[xii] Carol Morello, “Russia Redeploying More Troops Along Ukraine Border, U.S. Officials Say, Washington Post, June 20, 2014, http://www.washingtonpost.com/pb/carol-morello
[xiii] Roth and MacFarquhar; Morello, “NATO Reports New Russian Troop Buildup Along the Ukrainian Border,”
[xiv] Moscow, RIA Novosti, in Russian, June 18, 2014, FBIS SOV, June 18, 2014
[xv] Conversations with Ostap Kryvdyk, Washington, D.C. June 19, 2014
[xvi] Visr Ymeri, “Big Brother of Northern Neighbor,” Tirana, Korrieri, in Albanian, November 26, 2009, FBIS SOV December 6, 2009
[xvii] Reuben F. Johnson, “The Expansion Process Has Begun, “ The Weekly Standard, XII, No. 4, October 10, 2006; Stephen Blank, ”Russia and the Black Sea’s Frozen Conflicts In Strategic Perspective,” Mediterranean Quarterly, XIX, No., 3, Summer, 2008, pp. 23-54; Dmitri Trenin, “Russia’s Goal In Ukraine Remains the Same: Keep NATO Out,” Al-Jazeera America, June 2, 2014, http://america.aljazeera.com/articles/2014/6/2/russiaa-s-goal-inukraineremainsthesametokeepnatoout.html
[xviii] “Putin Admits Russia Trained S Ossetians Before 2008 Georgia War – Transcript President of Russia, www.kremlin.ru, August 10, 2012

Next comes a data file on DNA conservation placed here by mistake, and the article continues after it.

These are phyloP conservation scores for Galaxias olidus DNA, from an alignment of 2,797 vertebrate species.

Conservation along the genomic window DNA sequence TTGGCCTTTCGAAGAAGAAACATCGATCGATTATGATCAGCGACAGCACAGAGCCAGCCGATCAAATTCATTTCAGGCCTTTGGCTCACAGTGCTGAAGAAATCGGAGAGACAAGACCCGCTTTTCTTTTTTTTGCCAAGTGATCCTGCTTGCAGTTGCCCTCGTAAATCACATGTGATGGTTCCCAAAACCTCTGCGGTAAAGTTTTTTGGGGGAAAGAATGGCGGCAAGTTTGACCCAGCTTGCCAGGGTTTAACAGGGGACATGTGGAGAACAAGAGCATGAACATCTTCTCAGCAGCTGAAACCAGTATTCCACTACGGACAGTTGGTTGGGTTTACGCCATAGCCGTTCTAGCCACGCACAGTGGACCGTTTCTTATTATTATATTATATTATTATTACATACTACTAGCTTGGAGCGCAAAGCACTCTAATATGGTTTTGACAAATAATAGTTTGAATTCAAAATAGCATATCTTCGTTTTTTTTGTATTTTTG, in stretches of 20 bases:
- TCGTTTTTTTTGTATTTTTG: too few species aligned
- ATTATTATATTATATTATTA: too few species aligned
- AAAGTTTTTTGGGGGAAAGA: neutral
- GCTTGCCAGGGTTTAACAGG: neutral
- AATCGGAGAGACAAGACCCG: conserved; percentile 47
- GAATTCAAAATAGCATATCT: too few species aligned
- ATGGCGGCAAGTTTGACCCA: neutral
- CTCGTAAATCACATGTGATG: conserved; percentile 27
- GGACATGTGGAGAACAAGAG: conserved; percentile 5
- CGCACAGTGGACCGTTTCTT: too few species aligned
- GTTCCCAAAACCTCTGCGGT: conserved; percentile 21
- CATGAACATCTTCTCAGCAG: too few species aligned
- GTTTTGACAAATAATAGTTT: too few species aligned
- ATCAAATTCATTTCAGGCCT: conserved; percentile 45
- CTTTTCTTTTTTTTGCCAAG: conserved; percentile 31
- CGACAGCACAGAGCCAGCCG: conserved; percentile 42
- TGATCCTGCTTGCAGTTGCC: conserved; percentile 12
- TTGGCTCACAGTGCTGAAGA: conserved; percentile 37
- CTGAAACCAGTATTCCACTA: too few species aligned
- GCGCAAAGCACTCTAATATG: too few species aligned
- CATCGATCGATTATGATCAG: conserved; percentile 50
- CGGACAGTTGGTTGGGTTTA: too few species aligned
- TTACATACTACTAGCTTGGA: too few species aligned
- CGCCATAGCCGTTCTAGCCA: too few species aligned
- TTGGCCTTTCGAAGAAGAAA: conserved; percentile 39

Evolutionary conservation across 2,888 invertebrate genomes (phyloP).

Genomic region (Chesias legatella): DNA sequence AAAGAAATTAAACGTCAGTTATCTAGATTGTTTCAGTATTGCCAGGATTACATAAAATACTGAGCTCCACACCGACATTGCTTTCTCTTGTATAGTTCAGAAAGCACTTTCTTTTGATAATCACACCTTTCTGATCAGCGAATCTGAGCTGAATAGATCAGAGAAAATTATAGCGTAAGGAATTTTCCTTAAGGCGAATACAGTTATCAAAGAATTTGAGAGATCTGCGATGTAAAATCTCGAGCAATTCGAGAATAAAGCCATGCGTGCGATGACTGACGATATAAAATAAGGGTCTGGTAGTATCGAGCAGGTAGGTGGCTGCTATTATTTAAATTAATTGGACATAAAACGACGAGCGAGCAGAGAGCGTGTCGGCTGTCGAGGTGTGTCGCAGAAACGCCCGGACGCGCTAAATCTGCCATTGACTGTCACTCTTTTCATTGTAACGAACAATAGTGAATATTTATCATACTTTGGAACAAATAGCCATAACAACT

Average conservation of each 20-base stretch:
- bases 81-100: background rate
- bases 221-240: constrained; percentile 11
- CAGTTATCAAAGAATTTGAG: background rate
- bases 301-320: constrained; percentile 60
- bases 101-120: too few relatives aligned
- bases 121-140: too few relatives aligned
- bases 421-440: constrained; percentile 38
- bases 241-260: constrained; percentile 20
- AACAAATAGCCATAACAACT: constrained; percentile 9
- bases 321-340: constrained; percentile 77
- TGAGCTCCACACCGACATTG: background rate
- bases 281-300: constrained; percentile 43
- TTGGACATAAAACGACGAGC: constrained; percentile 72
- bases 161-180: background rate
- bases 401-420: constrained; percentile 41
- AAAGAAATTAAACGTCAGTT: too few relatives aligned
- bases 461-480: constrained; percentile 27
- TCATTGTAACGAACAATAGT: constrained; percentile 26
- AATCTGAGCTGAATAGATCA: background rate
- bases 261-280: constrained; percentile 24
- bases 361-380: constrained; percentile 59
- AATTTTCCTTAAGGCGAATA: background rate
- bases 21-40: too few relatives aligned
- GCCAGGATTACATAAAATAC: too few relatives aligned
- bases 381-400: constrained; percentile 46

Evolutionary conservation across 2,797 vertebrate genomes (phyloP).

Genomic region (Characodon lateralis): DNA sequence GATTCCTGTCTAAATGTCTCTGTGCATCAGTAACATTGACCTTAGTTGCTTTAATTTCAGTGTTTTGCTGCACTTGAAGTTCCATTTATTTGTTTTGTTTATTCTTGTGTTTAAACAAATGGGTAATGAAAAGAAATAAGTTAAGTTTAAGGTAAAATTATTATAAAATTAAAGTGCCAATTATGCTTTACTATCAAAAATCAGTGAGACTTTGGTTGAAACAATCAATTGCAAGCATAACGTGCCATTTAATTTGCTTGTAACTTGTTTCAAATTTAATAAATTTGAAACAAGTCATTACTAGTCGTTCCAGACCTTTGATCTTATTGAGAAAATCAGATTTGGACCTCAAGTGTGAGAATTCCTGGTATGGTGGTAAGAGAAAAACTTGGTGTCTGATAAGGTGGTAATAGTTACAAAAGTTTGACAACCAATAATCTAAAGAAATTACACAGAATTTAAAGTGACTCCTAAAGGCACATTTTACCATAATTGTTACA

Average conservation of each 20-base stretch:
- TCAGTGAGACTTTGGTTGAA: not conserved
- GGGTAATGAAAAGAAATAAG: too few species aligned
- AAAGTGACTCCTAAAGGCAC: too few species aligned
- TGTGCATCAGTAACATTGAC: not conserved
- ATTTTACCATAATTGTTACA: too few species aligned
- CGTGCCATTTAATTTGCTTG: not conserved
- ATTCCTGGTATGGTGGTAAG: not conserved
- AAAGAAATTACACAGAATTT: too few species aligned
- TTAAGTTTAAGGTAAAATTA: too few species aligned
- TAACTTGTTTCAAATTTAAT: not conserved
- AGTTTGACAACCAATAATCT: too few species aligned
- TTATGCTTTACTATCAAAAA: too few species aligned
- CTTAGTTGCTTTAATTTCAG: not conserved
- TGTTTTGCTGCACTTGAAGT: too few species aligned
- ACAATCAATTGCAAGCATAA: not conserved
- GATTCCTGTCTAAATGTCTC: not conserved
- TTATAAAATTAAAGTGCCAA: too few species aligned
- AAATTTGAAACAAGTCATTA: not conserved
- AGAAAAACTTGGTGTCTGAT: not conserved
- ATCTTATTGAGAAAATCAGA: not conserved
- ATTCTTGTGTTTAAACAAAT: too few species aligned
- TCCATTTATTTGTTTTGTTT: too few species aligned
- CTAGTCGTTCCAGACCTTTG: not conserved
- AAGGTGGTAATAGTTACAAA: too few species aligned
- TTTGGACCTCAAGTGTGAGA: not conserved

[xix] Paul Goble, “Window on Eurasia: Putin’s Actions in Ukraine Following Script by Russian General Staff a Year Ago,” Window on Eurasia — New Series, June 20, 2014, http://windowoneurasia2.blogspot.com/2014/06/window-on-eurasia-putins-actions-in.html. The Russian sources are as follows, avnrf.ru/index.php/vse-novosti-sajta/620-rol-generalnogo-shtaba-v-organizatsii-oborony-strany-v-sootvetstvii-s-novym-polozheniem-o-generalnom-shtabe-utverzhdjonnym-prezidentom-rossijskoj-federatsii; vpk-news.ru/sites/default/files/pdf/VPK_08_476.pdf).
[xx] Stephen Blank, “The Values Gap Between Moscow and the West: the Sovereignty Issue,” Acque et Terre, No. 6, 2007, pp. 9-14 (Italian), 90-95 (English) is an early example that shows how deeply-rooted this phenomenon is.